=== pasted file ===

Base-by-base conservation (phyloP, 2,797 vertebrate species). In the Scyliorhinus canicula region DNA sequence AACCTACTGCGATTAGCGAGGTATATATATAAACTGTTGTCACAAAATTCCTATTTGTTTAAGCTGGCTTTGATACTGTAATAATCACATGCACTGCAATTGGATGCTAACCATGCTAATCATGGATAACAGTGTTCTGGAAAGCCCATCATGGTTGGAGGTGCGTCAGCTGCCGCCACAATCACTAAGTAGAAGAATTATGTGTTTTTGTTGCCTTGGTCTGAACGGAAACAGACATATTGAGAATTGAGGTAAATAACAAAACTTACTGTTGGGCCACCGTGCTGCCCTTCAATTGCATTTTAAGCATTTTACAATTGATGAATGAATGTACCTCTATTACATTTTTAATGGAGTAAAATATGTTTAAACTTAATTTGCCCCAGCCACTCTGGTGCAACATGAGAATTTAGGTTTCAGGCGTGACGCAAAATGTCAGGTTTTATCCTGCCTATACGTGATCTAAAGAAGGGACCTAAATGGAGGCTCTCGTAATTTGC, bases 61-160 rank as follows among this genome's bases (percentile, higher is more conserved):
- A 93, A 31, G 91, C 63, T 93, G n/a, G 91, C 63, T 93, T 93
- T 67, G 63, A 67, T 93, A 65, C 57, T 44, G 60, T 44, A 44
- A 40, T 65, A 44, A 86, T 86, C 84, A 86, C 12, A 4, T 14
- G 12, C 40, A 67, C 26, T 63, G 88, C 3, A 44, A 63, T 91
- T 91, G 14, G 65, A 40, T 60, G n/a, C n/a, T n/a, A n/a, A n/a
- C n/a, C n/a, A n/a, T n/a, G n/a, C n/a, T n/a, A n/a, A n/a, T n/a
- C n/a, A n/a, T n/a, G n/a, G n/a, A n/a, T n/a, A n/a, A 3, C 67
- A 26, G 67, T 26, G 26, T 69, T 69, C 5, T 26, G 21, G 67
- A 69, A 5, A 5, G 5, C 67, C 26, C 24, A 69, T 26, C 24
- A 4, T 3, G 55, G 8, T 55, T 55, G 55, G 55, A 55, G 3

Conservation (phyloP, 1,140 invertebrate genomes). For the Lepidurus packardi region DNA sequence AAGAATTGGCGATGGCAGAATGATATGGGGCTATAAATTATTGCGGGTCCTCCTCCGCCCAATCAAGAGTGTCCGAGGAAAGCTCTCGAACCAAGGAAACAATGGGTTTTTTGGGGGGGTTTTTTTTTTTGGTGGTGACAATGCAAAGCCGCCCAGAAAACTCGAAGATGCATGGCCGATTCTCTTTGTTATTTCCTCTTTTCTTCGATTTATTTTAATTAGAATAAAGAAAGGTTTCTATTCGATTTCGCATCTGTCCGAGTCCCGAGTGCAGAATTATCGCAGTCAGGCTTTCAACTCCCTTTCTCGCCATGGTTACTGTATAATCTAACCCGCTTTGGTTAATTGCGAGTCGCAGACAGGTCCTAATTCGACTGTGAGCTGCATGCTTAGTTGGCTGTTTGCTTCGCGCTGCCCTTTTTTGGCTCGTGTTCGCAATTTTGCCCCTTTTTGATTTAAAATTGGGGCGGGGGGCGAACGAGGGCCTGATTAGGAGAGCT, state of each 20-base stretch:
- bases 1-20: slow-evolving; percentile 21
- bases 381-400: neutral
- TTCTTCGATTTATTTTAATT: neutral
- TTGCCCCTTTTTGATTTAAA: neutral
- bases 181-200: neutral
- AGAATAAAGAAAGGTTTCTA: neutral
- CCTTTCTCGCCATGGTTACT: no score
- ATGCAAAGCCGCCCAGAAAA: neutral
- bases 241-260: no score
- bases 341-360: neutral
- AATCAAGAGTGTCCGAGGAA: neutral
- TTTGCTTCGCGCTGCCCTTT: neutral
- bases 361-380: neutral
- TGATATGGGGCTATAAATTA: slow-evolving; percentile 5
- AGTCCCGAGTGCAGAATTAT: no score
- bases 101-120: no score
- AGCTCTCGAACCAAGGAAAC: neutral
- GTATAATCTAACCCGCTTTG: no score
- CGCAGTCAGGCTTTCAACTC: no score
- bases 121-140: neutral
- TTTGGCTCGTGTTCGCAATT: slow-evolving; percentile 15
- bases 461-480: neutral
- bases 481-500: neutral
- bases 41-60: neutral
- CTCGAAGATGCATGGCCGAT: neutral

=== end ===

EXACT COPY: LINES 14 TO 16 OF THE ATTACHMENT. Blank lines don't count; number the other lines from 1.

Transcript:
- bases 381-400: neutral
- TTCTTCGATTTATTTTAATT: neutral
- TTGCCCCTTTTTGATTTAAA: neutral